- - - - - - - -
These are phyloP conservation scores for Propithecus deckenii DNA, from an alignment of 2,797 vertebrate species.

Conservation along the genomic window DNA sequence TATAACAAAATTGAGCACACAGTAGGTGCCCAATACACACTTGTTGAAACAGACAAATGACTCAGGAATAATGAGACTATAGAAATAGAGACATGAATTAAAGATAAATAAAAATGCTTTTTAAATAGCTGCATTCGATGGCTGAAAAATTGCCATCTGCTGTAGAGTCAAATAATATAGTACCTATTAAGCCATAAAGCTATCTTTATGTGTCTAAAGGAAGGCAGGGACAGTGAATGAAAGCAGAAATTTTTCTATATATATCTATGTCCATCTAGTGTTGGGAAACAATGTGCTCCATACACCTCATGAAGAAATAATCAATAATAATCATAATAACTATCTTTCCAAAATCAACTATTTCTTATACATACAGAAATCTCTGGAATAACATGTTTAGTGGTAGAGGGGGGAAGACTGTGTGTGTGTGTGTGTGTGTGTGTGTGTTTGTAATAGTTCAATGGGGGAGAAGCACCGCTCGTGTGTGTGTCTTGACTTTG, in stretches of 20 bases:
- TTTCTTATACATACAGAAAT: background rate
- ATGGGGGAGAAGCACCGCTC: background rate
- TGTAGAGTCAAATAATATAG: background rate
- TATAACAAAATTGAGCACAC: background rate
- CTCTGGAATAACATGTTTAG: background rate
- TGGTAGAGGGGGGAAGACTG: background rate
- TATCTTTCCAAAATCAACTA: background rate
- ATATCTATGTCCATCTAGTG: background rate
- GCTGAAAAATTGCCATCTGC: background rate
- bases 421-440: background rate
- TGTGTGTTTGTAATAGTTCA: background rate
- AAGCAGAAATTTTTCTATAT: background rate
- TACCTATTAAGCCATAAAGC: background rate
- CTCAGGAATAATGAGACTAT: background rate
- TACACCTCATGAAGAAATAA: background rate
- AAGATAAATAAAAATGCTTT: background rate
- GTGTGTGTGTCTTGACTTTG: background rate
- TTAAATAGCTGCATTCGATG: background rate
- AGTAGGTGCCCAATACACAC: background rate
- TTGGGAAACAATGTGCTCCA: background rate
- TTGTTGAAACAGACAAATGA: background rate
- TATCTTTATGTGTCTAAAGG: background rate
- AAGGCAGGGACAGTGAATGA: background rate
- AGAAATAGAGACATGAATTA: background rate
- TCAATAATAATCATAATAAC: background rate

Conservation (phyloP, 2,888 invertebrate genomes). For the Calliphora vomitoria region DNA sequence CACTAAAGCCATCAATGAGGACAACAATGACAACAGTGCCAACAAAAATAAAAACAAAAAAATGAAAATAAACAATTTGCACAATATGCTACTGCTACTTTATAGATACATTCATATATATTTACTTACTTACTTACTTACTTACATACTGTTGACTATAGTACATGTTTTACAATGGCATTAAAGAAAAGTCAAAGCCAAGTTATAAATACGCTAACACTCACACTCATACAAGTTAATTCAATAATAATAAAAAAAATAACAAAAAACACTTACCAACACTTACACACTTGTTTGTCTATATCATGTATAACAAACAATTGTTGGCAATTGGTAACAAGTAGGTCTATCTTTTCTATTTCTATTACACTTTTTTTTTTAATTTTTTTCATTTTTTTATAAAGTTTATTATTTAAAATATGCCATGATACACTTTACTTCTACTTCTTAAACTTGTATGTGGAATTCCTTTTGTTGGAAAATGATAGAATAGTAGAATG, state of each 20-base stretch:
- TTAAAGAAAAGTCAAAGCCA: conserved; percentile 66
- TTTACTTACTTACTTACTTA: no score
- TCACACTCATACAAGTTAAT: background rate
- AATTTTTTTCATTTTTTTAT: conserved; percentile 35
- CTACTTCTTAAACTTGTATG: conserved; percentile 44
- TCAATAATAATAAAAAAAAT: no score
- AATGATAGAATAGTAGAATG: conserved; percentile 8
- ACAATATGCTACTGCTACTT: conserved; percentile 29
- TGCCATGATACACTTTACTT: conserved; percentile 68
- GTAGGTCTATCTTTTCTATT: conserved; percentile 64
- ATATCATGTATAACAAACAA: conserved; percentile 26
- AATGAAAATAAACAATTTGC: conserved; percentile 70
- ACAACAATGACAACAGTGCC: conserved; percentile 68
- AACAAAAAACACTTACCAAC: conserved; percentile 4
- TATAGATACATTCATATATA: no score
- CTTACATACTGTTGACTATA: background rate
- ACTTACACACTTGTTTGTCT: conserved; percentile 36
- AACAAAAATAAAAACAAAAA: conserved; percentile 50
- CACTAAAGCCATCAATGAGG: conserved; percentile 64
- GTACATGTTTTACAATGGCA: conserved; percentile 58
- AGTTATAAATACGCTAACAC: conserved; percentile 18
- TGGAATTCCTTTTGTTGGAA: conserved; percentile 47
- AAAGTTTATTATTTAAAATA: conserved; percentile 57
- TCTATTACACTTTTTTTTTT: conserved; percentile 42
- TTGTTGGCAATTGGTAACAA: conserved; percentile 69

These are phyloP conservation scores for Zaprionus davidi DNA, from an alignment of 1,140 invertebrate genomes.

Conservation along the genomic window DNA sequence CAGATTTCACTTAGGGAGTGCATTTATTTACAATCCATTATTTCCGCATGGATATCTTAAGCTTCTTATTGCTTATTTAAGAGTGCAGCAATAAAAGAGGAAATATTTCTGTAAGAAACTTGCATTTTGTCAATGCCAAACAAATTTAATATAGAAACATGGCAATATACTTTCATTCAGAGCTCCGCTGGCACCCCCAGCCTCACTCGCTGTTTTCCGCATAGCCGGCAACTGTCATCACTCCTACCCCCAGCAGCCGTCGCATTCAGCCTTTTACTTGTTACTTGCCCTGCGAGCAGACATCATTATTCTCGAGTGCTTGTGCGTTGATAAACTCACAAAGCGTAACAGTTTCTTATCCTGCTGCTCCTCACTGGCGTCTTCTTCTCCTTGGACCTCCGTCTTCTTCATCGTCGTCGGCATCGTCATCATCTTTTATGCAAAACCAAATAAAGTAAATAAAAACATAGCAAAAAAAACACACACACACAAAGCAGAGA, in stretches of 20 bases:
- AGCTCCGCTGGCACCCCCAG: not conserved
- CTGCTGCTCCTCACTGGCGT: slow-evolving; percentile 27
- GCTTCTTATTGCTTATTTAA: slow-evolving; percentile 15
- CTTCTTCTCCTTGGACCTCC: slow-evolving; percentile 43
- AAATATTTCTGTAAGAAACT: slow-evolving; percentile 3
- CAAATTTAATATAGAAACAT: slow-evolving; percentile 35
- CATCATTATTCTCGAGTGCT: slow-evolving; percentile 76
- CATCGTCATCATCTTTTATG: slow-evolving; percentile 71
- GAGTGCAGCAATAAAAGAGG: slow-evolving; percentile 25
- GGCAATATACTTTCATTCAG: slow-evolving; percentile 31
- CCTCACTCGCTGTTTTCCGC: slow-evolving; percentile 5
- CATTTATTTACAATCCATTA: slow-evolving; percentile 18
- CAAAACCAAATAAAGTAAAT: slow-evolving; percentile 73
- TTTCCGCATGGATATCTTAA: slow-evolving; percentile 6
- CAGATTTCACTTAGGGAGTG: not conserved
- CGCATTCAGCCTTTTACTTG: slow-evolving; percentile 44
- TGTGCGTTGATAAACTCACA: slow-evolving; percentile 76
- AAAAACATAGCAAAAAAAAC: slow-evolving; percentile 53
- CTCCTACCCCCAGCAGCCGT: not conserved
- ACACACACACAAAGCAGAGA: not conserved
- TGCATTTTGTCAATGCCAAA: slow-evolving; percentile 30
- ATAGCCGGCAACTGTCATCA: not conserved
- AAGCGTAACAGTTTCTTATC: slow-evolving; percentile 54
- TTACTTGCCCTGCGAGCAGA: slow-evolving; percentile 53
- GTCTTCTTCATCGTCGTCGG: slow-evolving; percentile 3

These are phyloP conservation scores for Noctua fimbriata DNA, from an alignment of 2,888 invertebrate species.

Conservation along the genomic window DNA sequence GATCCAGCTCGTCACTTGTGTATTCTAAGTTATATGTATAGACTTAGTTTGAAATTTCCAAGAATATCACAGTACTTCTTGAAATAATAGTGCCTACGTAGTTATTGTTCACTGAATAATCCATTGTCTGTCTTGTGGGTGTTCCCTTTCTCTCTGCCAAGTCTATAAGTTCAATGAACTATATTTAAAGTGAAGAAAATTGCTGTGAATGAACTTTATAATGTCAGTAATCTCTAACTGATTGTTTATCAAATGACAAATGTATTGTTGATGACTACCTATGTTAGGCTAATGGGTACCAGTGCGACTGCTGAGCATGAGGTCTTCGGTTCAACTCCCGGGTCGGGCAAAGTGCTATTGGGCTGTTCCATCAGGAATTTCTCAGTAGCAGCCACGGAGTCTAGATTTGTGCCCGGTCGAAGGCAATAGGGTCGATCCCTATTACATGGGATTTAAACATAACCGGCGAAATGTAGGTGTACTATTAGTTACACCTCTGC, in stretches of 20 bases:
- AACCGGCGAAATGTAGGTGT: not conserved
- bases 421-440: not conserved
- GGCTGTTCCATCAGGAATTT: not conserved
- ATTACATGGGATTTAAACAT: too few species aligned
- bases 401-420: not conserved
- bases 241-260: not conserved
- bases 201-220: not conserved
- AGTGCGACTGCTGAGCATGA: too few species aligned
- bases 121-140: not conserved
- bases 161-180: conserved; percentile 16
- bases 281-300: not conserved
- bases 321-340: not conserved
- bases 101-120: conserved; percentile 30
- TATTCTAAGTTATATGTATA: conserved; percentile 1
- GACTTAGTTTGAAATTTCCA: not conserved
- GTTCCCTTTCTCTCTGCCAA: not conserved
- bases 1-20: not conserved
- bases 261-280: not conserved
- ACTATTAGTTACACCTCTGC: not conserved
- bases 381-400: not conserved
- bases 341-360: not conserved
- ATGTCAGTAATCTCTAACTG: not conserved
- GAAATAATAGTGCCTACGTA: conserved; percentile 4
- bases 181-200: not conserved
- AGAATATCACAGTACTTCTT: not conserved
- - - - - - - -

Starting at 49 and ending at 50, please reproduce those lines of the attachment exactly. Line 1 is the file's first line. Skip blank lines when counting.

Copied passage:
- AGTTATAAATACGCTAACAC: conserved; percentile 18
- TGGAATTCCTTTTGTTGGAA: conserved; percentile 47